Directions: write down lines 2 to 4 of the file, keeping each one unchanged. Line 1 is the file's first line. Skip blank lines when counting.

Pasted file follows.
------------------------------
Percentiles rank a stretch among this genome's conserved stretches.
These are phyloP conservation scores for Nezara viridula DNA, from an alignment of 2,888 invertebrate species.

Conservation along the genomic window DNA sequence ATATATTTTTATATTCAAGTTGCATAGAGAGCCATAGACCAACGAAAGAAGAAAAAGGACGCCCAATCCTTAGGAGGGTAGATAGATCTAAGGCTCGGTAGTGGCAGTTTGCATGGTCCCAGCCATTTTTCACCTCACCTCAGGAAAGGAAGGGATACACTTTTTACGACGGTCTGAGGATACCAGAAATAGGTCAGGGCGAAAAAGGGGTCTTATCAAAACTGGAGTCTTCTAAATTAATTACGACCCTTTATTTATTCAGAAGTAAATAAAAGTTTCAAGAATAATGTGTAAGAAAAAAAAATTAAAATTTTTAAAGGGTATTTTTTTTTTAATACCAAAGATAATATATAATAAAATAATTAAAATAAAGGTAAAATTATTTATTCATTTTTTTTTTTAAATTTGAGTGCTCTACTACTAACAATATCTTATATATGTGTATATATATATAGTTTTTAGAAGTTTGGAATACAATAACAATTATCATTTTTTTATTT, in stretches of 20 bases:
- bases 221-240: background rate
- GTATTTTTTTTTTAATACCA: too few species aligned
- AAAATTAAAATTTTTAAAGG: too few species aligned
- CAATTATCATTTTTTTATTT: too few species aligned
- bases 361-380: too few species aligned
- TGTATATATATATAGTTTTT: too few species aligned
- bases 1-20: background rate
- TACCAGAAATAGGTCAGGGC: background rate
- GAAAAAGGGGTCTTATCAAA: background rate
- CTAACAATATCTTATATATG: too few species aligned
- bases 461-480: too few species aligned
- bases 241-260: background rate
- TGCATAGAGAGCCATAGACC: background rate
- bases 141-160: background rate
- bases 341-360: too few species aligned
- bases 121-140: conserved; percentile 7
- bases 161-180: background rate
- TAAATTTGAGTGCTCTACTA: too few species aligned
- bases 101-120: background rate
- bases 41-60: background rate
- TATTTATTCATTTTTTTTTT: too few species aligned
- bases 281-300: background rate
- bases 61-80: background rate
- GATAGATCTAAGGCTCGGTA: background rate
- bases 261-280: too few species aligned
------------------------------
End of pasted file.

These are phyloP conservation scores for Nezara viridula DNA, from an alignment of 2,888 invertebrate species.

Conservation along the genomic window DNA sequence ATATATTTTTATATTCAAGTTGCATAGAGAGCCATAGACCAACGAAAGAAGAAAAAGGACGCCCAATCCTTAGGAGGGTAGATAGATCTAAGGCTCGGTAGTGGCAGTTTGCATGGTCCCAGCCATTTTTCACCTCACCTCAGGAAAGGAAGGGATACACTTTTTACGACGGTCTGAGGATACCAGAAATAGGTCAGGGCGAAAAAGGGGTCTTATCAAAACTGGAGTCTTCTAAATTAATTACGACCCTTTATTTATTCAGAAGTAAATAAAAGTTTCAAGAATAATGTGTAAGAAAAAAAAATTAAAATTTTTAAAGGGTATTTTTTTTTTAATACCAAAGATAATATATAATAAAATAATTAAAATAAAGGTAAAATTATTTATTCATTTTTTTTTTTAAATTTGAGTGCTCTACTACTAACAATATCTTATATATGTGTATATATATATAGTTTTTAGAAGTTTGGAATACAATAACAATTATCATTTTTTTATTT, in stretches of 20 bases:
- bases 221-240: background rate